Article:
Absolutely. Every workplace is struggling with that stuff. We are still mired in 19th and 20th century workplaces. Workplaces are struggling with what a disruptive 21st century workplace looks like. So is Parliament.
But I think the most disruptive thing we could do for politics at this time is mandate that we have representation that represents society, which means the fact that 50 percent are women.
Part of the broader debate about women’s treatment in politics is what experts would call “political violence”, the nature of the debate, particularly in media and social media, and the threats that women receive. Is that something that you talk about in the program?
Absolutely. This is a huge issue for women. We go through it a number of times. It’s quite interesting: at last night’s event Julia Gillard said, “We know this is our reality as politicians and we need to prepare for it.” If you’re prepared for it, it’s less of a shock. She said, “prepare yourself, do scenario planning how you will react to particular situations, for certain sorts of media, social media.”
How could you ever prepare yourself for some of the more extreme scenarios, the rape, the death threats. We had a lot of women recently in the UK, for example, leave politics and specifically cite that as a reason. I take your point that it is important to prepare yourself for the world as it is, but what about the world as we’d like it to be?
The only thing we can do about it is for those who control social media to regulate it so you cannot anonymously publish these things. I think it’s inevitable. It will happen. But as always, regulations flag reality. Those very unbalanced, sick people can no longer hide behind the cloak of anonymity.
Are we also seeing a change in community standards? When the Sunshine Coast Daily published a photo of Queensland Premier Annastacia Palaszczuk in the crosshairs of a rifle, there was a rapid community response to that. Does that signal that community standards are changing?
Absolutely. And in the same way it’s no longer acceptable to hold conferences without female speakers is being called out, unacceptable behaviour towards women is also being called out.
Have you been following some of the new initiative abroad, like the Equal Power Coalition in the UK, a coalition of women’s and civil society organisations doing something very similar to what you’re doing at Pathways? And then there’s the Vote Mama initiative in the US founded by Representative Katie Porter, who is the first woman with young children to ever serve in Congress. She’s trying to get more women with caring responsibilities to enter politics.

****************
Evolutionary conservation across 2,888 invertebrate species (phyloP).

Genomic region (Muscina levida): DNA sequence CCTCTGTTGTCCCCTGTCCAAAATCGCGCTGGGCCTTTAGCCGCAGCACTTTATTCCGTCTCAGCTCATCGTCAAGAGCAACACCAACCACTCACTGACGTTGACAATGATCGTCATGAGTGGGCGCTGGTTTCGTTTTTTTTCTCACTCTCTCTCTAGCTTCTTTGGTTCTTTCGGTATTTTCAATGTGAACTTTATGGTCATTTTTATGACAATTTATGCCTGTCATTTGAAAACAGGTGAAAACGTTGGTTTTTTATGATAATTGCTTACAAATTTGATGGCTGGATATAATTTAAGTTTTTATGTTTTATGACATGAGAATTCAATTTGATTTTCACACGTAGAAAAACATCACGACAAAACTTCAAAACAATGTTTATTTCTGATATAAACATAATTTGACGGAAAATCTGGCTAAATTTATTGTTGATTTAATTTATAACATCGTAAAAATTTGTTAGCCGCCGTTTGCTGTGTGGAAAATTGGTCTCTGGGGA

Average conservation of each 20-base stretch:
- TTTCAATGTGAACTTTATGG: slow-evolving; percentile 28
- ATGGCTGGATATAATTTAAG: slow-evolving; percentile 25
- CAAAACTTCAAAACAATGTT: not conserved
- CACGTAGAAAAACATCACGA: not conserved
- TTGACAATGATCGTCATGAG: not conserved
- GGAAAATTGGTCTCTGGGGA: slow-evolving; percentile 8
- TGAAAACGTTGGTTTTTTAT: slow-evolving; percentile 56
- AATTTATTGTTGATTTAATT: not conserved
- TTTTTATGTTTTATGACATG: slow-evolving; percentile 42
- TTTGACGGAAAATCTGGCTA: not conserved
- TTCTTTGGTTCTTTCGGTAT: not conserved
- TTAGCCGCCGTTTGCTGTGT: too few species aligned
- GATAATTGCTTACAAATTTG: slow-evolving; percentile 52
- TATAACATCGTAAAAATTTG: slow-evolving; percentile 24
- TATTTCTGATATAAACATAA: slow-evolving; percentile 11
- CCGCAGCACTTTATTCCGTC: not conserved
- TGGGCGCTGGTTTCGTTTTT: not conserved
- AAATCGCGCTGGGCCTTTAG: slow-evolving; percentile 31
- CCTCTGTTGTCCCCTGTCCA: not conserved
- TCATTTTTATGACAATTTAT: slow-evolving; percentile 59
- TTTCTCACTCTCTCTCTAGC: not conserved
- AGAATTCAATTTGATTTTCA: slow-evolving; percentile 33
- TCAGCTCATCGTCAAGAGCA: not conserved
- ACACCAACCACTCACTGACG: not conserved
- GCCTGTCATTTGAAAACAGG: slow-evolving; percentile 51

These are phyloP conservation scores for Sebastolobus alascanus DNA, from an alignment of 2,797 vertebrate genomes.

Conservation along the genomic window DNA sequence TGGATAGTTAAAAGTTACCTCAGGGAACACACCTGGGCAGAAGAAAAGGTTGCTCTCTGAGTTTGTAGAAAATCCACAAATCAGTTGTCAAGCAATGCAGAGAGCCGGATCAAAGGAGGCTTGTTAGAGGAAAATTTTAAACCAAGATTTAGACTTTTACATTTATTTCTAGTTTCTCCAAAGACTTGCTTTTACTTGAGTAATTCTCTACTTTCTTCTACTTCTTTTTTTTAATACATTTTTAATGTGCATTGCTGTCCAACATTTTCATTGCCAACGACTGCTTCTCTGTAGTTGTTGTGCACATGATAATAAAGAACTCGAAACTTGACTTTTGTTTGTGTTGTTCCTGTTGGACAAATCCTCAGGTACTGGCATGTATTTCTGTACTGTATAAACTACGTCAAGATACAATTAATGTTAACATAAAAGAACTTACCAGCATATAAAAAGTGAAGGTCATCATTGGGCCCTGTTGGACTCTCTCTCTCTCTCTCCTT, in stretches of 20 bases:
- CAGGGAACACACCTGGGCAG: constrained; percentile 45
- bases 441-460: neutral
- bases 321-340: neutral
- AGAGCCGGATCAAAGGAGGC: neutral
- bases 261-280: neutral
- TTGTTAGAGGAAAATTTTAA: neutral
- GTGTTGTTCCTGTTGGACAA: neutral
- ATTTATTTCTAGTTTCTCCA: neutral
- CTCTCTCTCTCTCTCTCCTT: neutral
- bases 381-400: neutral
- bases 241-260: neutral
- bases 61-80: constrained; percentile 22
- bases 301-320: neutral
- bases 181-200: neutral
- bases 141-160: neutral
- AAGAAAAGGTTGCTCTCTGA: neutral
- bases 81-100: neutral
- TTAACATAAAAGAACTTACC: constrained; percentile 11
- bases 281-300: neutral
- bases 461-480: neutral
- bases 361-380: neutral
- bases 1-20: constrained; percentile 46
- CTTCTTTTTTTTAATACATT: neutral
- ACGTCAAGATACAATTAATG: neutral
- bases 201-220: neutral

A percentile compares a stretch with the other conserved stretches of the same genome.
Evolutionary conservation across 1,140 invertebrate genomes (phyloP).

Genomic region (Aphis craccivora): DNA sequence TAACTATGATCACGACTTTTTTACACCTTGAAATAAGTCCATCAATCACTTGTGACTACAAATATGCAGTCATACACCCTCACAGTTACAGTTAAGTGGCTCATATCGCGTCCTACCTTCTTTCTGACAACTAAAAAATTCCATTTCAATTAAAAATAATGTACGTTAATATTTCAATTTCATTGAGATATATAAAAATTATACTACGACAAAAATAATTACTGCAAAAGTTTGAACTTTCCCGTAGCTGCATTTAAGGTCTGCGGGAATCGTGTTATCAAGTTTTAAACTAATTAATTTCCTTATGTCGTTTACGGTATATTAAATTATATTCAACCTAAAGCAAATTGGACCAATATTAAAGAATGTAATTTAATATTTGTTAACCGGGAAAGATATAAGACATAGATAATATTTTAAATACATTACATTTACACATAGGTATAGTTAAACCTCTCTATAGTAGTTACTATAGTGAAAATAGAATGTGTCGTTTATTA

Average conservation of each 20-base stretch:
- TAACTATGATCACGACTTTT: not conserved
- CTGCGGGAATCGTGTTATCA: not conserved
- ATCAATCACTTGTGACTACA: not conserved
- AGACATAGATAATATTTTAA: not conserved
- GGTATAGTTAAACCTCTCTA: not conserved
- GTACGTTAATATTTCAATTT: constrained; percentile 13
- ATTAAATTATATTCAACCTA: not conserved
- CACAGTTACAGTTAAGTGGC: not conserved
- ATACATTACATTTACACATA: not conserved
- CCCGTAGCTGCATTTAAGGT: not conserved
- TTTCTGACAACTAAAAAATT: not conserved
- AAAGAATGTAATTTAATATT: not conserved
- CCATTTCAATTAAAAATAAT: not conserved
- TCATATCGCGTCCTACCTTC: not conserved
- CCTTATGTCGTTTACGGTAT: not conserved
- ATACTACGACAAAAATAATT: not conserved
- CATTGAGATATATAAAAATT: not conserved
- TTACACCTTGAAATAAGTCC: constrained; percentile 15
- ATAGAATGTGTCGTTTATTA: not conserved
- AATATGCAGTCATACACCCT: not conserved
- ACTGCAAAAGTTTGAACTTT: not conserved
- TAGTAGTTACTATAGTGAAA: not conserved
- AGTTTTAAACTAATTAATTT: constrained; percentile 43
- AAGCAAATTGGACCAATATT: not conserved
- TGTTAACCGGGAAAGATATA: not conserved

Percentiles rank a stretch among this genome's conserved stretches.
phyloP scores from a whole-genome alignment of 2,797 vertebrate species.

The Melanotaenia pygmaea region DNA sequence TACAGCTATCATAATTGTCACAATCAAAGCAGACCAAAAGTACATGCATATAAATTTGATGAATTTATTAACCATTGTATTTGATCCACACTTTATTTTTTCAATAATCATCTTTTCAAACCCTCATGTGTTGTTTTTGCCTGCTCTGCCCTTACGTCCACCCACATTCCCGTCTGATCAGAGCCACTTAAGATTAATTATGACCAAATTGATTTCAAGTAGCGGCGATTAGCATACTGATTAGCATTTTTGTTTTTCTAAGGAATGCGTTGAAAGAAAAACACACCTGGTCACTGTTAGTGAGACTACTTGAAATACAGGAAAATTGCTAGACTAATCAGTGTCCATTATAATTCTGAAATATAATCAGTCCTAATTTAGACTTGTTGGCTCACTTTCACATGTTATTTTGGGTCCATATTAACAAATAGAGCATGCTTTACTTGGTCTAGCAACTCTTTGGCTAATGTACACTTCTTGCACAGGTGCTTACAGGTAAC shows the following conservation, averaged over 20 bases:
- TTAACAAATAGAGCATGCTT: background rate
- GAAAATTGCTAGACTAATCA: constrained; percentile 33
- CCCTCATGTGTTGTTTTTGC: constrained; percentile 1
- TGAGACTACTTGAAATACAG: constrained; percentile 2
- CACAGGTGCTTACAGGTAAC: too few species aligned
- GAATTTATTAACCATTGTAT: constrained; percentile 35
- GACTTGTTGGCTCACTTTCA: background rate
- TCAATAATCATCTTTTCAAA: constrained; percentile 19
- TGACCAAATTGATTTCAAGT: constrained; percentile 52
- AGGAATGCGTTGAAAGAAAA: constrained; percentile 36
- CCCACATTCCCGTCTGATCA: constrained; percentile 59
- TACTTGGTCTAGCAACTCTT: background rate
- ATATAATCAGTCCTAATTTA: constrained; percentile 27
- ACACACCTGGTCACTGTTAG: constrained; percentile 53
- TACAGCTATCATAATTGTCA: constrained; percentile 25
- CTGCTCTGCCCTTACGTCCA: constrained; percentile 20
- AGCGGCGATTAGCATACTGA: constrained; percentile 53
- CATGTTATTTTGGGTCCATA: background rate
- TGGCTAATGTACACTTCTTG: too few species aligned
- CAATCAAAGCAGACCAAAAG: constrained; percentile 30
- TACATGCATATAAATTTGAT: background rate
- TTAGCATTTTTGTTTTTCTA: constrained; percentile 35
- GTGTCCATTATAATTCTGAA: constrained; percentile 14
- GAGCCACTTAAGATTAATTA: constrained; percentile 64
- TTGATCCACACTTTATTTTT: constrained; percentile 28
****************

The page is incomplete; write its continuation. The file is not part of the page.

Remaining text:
There are definitely others in this space here, like Women for Election in NSW. There’s Broad Agenda at Canberra University. Both doing fantastic work. There is definitely a zeitgeist around this. In business we have Goldman Sachs saying they are no longer going to IPO companies that don’t have women on their boards. And Laurence Fink from Black Rock saying they’re not going to invest in companies that don’t have women on their boards.
The case for gender diversity in leadership levels in all walks of life has absolutely been made. It’s now about spreading the word and making it mainstream.
Are you proud at Pathways to Politics you were at the forefront of that?
It’s always very exciting. I am an entrepreneur and a problem solver. That’s what I do in my business life and that’s how I’ve always operated. I’m in the fortunate position that when I see there’s a gap or an issue to solve, I can tackle that problem through creative partnerships and backing the ideas myself to actually produce an outcomes. So, I’m not just complaining about something, I’m actually doing something about it.
When I do see those problems, I gather around these fabulous partners who are great at execution. It’s not me on my own, but a whole lot of partners and collaborators who feel the same way.
It’s about enabling us all to create the solutions.
Pathways to Politics Program for Women is a collaboration between University of Melbourne, Trawalla Foundation and Women Leadership Institute Australia and is open to all female graduates of Victorian universities. Applications are open now. For more info visit this link.
Kristine Ziwica tweets @KZiwica